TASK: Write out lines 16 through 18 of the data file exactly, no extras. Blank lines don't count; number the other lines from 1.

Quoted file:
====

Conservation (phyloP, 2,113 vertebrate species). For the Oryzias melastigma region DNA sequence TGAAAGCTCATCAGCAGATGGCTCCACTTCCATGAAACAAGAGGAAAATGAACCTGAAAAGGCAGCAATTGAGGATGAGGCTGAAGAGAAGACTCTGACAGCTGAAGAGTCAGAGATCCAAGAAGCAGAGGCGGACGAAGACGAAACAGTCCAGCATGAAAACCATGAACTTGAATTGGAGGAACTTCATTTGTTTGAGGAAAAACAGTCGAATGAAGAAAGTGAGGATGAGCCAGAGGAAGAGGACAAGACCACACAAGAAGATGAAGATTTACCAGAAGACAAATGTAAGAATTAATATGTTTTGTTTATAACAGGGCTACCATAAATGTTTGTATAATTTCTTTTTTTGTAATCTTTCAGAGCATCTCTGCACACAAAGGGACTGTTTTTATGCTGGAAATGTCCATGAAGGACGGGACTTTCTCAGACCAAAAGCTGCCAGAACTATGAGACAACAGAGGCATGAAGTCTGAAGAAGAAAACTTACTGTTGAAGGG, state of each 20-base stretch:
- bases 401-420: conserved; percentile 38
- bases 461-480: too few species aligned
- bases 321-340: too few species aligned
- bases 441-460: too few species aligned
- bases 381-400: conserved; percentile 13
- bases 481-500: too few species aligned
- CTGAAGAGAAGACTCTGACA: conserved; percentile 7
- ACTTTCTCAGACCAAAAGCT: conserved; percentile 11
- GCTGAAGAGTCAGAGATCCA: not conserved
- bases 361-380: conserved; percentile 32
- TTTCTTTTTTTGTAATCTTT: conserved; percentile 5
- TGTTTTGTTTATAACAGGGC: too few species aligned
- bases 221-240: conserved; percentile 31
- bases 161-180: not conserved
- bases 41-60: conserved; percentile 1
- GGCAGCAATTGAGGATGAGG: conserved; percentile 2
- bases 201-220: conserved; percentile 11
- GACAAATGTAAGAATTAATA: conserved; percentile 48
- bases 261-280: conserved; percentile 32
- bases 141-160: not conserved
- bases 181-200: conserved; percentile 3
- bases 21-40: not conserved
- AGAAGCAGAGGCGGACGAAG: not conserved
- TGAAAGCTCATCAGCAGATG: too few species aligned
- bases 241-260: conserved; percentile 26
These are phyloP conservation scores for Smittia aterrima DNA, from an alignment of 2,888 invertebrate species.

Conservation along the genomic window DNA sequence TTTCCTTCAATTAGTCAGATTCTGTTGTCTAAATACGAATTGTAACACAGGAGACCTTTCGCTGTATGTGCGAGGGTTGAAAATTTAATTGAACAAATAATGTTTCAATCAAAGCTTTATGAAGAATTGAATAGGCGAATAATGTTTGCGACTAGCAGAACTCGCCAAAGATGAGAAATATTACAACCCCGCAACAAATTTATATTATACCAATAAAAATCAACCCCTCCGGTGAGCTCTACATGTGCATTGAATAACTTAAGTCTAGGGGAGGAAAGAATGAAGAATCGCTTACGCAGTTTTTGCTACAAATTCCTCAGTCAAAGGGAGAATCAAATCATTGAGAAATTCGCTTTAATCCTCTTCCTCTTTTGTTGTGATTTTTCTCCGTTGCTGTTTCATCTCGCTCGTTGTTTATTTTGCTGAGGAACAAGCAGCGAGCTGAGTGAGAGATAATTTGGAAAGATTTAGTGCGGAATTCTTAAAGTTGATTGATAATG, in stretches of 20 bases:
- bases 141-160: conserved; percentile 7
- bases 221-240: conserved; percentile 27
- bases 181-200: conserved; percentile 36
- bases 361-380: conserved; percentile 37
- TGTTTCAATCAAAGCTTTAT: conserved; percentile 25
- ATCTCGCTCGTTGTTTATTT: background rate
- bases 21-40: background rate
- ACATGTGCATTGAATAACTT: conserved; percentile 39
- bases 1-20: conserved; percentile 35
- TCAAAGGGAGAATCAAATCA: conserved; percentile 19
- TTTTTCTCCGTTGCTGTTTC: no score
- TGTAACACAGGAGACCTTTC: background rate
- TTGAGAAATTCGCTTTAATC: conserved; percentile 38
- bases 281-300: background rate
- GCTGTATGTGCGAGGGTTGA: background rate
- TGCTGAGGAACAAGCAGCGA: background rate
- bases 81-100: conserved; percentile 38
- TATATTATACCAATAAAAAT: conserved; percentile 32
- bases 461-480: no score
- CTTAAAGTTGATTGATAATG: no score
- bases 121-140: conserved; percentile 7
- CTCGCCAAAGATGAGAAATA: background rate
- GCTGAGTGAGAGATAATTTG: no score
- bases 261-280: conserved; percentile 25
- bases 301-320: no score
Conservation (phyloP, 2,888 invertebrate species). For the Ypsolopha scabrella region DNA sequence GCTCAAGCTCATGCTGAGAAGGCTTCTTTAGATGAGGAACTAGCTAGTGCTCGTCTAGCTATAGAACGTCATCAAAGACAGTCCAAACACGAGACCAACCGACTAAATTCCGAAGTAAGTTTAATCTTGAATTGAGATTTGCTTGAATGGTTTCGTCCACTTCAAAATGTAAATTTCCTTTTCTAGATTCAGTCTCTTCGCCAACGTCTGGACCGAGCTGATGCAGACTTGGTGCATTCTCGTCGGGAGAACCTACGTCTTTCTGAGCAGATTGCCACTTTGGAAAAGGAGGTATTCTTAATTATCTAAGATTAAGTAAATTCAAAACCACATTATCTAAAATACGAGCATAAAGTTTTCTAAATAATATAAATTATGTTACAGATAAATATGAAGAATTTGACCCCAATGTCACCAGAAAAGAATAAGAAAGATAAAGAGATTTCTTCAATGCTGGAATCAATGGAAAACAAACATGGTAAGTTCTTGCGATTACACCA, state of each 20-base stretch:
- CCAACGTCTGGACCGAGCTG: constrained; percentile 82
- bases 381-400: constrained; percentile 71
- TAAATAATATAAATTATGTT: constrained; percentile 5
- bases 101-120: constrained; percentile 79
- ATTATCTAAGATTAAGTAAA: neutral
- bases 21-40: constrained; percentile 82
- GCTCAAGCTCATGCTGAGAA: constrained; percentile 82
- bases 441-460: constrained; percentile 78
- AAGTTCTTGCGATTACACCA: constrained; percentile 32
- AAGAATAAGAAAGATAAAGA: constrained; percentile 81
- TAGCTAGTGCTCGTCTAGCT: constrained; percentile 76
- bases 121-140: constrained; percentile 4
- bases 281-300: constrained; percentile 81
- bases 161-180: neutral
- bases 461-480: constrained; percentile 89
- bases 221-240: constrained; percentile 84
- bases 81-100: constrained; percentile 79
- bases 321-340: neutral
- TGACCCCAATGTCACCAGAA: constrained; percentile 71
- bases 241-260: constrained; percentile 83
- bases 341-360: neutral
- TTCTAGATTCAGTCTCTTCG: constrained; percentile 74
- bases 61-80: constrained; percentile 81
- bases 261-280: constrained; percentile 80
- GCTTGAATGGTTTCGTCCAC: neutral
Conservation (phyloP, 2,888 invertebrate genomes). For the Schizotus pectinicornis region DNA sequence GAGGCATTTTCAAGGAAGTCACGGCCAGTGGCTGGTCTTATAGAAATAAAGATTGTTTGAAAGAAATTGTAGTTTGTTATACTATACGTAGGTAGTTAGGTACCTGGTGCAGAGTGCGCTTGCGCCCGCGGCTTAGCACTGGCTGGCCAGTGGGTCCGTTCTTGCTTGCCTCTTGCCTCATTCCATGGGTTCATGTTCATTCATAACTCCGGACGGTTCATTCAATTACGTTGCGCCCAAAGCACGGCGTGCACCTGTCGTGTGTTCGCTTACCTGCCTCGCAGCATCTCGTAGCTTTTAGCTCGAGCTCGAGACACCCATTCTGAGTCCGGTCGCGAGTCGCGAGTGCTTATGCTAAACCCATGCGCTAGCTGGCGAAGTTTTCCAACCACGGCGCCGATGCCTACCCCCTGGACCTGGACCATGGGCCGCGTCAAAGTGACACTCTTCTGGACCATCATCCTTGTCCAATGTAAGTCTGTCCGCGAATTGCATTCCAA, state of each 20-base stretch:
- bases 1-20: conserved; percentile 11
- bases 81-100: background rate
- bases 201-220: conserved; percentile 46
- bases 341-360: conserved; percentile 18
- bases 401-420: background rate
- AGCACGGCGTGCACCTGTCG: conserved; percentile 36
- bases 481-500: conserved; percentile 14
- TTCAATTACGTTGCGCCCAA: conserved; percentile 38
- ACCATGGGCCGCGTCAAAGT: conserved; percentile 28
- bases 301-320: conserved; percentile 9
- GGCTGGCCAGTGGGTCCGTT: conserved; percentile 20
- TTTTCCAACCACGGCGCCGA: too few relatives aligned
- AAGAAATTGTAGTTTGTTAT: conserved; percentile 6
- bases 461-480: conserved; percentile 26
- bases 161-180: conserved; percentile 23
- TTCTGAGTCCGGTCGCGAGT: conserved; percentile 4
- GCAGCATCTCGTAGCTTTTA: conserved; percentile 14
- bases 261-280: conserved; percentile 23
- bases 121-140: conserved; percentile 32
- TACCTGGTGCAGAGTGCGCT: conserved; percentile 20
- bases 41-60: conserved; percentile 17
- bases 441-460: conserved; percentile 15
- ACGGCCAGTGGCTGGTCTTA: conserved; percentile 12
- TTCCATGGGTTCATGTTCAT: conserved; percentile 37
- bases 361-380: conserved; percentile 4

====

- bases 41-60: conserved; percentile 1
- GGCAGCAATTGAGGATGAGG: conserved; percentile 2
- bases 201-220: conserved; percentile 11